DHS has announced that it is amending its regulations to clarify how USCIS will determine whether there is an “employer-employee relationship” between the petitioner and the beneficiary for the purposes of an H-1B petition. Following the DHS announcement, DOL also announced that it is revising its interpretation of its regulations concerning which employers of H-1B workers must file a Labor Condition Application. The changes will go into effect only after 180 days.
Under the new rule, DHS is expanding upon the employer-employee relationship and the factors used to determine if a valid employer-employee relationship exists or will exist between the petitioner and the beneficiary. The new rule amends the regulatory definition of ‘employer-employee relationship’, and adopts the common-law test for determining which entities have an employment relationship with an H-1B worker. As a consequence, in third-party placement arrangements, where a primary employer contracts out an H-1B worker to a third-party entity, the third-party entity may also be considered an employer of the H-1B worker and will also be required to file a petition for the H-1B worker.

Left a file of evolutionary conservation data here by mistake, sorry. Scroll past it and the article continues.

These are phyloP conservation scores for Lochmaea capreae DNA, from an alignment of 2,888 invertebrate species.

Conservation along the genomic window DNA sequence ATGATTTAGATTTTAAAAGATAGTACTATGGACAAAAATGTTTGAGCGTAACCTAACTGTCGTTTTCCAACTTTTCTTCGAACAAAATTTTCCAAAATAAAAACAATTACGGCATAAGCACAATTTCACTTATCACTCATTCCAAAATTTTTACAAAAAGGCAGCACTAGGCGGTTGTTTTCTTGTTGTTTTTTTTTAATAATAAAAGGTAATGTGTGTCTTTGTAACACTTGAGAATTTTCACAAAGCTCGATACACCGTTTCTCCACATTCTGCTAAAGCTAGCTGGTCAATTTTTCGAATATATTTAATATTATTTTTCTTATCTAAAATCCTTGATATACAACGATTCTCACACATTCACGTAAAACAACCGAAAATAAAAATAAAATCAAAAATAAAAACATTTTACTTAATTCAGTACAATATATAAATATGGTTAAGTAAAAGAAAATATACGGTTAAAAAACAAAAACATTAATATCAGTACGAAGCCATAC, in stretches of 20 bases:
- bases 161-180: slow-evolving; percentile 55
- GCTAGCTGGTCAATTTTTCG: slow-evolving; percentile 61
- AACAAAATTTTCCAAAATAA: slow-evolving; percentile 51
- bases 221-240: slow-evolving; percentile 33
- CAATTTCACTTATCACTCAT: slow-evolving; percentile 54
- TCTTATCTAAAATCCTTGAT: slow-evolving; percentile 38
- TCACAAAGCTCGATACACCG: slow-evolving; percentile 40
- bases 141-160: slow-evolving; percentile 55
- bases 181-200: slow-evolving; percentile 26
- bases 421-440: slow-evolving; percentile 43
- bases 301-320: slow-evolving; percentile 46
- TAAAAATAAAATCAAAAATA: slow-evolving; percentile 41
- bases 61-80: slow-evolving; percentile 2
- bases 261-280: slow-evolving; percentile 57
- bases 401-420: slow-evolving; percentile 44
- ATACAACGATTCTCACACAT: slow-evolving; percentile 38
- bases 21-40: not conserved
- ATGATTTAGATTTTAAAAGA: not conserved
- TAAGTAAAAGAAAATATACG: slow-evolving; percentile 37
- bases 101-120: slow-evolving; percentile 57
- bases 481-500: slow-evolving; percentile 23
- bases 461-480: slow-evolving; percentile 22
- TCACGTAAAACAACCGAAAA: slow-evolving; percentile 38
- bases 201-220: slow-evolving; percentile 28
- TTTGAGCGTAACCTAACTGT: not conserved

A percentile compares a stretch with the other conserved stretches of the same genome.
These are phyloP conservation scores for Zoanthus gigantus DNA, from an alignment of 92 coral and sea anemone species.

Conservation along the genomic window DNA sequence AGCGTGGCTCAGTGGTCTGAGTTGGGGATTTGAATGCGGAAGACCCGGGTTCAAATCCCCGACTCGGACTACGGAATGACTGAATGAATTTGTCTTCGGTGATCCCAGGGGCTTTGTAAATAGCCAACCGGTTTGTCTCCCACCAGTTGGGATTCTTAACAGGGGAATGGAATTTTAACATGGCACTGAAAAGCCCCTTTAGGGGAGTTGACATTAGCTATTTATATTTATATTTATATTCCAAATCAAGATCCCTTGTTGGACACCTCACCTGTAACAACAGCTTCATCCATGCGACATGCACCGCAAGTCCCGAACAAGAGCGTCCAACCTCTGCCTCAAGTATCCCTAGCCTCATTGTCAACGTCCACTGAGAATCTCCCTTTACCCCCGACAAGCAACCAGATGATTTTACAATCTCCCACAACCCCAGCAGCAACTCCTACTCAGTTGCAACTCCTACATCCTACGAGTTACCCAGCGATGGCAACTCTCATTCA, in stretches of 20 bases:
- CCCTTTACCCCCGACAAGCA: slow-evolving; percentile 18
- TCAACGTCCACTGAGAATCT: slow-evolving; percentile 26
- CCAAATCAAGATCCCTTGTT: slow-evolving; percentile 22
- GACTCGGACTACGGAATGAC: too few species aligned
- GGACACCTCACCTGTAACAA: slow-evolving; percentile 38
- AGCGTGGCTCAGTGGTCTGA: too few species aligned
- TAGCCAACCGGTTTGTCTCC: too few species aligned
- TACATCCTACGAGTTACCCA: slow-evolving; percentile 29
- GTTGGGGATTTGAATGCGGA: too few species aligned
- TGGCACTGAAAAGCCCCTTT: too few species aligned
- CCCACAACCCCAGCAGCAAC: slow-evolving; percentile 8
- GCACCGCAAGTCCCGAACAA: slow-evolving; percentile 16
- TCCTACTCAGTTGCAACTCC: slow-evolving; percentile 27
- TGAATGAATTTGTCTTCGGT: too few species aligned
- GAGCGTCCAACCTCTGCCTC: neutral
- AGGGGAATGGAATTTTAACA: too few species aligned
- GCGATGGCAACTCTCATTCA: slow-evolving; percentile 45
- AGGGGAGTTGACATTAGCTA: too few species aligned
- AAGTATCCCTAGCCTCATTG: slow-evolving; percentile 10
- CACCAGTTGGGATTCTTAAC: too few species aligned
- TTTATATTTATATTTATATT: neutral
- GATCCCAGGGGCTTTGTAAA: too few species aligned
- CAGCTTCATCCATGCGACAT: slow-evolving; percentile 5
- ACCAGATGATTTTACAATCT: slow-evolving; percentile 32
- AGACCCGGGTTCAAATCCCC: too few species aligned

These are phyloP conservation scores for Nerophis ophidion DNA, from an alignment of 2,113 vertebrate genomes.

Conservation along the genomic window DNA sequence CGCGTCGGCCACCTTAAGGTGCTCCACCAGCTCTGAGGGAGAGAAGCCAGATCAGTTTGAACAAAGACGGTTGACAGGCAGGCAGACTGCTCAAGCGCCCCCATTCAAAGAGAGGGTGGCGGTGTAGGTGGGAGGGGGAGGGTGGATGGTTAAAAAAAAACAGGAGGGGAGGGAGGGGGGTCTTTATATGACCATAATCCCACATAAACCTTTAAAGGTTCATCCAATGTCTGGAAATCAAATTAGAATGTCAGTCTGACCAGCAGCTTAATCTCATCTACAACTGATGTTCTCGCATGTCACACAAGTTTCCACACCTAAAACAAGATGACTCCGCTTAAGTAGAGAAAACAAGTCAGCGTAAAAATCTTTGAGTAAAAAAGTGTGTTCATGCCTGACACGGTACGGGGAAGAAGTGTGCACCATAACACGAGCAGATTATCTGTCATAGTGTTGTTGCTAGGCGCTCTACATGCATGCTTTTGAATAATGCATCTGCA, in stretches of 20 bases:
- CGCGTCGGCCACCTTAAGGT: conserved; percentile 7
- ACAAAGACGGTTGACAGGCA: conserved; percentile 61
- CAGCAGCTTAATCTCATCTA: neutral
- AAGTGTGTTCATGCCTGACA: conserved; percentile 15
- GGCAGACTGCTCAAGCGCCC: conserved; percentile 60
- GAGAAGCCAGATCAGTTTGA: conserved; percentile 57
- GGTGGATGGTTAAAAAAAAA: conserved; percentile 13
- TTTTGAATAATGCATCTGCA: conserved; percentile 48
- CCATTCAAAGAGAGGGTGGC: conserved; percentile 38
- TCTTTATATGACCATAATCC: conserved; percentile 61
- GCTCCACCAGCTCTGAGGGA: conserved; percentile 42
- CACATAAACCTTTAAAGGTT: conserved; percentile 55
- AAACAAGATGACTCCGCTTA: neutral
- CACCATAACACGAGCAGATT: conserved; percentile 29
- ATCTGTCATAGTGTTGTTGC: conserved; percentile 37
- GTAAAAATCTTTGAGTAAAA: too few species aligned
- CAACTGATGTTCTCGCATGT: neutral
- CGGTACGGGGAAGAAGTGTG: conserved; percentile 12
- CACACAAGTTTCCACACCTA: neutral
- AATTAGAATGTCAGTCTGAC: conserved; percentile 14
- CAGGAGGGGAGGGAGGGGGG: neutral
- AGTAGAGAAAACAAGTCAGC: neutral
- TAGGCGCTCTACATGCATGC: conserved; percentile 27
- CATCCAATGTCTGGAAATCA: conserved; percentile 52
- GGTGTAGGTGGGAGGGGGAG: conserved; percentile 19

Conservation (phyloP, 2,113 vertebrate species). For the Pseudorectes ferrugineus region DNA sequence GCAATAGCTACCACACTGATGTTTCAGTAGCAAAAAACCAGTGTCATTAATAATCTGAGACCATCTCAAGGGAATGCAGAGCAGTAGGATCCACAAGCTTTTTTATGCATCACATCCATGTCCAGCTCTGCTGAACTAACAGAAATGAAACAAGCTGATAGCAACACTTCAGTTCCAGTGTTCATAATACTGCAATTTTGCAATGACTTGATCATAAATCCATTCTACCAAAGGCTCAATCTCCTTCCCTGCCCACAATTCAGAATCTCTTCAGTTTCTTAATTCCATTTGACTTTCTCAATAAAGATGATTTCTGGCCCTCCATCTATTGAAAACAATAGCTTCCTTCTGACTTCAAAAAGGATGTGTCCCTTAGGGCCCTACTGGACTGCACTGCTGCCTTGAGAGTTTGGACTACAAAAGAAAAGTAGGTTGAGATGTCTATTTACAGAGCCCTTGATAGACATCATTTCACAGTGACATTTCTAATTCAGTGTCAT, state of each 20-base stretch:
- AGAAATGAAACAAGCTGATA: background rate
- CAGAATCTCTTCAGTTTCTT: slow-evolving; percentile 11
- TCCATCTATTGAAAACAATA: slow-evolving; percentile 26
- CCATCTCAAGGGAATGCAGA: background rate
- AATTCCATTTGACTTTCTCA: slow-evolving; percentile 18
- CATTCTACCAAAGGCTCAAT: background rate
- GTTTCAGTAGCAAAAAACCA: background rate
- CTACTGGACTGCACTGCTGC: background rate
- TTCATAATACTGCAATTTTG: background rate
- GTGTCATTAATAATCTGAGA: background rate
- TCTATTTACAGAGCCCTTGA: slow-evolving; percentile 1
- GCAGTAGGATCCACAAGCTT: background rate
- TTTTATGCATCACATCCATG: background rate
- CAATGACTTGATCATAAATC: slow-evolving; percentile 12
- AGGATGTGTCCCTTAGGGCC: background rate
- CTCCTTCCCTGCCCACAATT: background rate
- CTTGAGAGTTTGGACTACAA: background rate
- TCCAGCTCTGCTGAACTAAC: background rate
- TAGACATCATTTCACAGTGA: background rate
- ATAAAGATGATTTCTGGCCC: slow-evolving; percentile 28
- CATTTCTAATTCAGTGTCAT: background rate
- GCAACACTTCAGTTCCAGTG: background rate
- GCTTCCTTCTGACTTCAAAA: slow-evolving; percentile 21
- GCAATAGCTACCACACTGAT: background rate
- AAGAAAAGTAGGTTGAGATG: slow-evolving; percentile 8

The final rule was signed on January 14, 2021 and will become effective 180 days after its publication in the Federal Register. The new rule will apply only to petitions filed on or after the effective date of the regulation, and will not apply to any H-1B petitions pending as of that day, or to any previously approved H-1B petitions.
Following the DHS announcement, DOL issued a Bulletin clarifying the filing requirements for Labor Condition Applications (LCAs) by third-party entities. Under the new interpretation announced by DOL, all common law employers of H-1B workers, including any third-party entities meeting the common-law test, will be required to file an LCA.
We continue to closely monitor the amendments related to H-1B filings, and will keep our readers updated.
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